World stocks mostly rise on US-China trade talks, earnings
SINGAPORE (AP) — World stocks mostly edged up on Monday after the U.S. and China said they were closing in on a trade deal, without giving a timeline, and amid optimism over corporate earnings.
Britain's FTSE 100 was flat at 7,433 while the CAC 40 in France gained 0.1% to 5,509. Germany's DAX was also up 0.1%, at 12,017.
On Wall Street, the future contract for the broad S&P 500 index was flat, while that for the Dow Jones Industrial Average was 0.2% higher.
U.S. Treasury Secretary Steven Mnuchin said Saturday that the U.S. and China were moving closer to an agreement on trade.
Speaking on the sidelines of the International Monetary Fund and World Bank spring meetings, Mnuchin said the U.S. and China held phone discussions last week and he wasn't sure if more face-to-face meetings would be needed. He did not give a timeframe for when negotiations might be wrapped up.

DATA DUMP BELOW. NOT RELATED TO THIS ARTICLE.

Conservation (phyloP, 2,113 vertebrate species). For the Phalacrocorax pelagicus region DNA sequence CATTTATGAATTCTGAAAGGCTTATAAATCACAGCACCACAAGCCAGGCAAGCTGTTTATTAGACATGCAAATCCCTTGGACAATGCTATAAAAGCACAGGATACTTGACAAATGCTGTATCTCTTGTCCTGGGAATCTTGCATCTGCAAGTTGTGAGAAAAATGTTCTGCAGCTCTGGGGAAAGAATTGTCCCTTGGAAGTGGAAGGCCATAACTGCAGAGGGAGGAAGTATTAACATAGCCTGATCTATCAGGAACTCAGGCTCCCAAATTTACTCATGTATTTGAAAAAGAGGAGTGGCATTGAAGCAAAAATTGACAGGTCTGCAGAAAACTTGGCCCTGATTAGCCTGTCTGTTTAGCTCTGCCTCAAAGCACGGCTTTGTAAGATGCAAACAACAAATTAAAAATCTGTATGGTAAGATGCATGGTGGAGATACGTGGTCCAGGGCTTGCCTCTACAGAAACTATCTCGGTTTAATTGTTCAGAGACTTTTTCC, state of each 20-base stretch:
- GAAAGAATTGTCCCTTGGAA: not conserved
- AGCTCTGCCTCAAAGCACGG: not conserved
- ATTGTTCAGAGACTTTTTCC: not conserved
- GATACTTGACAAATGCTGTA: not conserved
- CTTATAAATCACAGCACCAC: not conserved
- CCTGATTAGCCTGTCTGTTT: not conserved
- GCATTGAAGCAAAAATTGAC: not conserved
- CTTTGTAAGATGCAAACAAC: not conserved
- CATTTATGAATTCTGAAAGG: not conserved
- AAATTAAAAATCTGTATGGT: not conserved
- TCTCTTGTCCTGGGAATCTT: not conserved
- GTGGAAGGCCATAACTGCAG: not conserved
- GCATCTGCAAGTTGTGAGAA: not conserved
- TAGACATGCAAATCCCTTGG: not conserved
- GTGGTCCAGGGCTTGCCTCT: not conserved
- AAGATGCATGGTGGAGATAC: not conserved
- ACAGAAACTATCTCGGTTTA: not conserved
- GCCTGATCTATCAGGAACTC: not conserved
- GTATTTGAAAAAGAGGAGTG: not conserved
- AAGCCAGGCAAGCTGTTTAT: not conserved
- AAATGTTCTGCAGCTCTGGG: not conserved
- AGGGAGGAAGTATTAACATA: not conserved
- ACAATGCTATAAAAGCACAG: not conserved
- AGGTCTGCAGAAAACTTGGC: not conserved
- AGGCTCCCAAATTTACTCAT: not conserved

Mnuchin added that the proposed agreement has seven chapters and will allow both countries to set up enforcement offices to make sure the deal is followed.
Chinese foreign ministry spokesman Lu Kang said Thursday that the discussions were "moving forward" and "new substantial progress" was made.
Investors have meanwhile been supported by strong earnings, especially from U.S. banks. Traders are waiting to see if other big companies do equally well in the days ahead, as a judge of the strength of corporate America.
"Further encouraging readings during the remainder of the earnings season should feed into the broader risk sentiment narrative and help improve investor confidence, as long as the releases do not reveal any negative surprises," Lukman Otunuga, a research analyst at FXTM, said in a commentary.
Trading was more mixed in Asia, with the Shanghai Composite index 0.3% lower at 3,177.79. Hong Kong's Hang Seng gave up 0.3% to 29,810.72. Australia's S&P ASX 200 was flat at 6,251.40 while Japan's Nikkei 225 index jumped 1.4% to 22,169.11.
The Kospi in South Korea added 0.4% to 2,242.88. Stocks rose in Taiwan but fell in Singapore and the Philippines.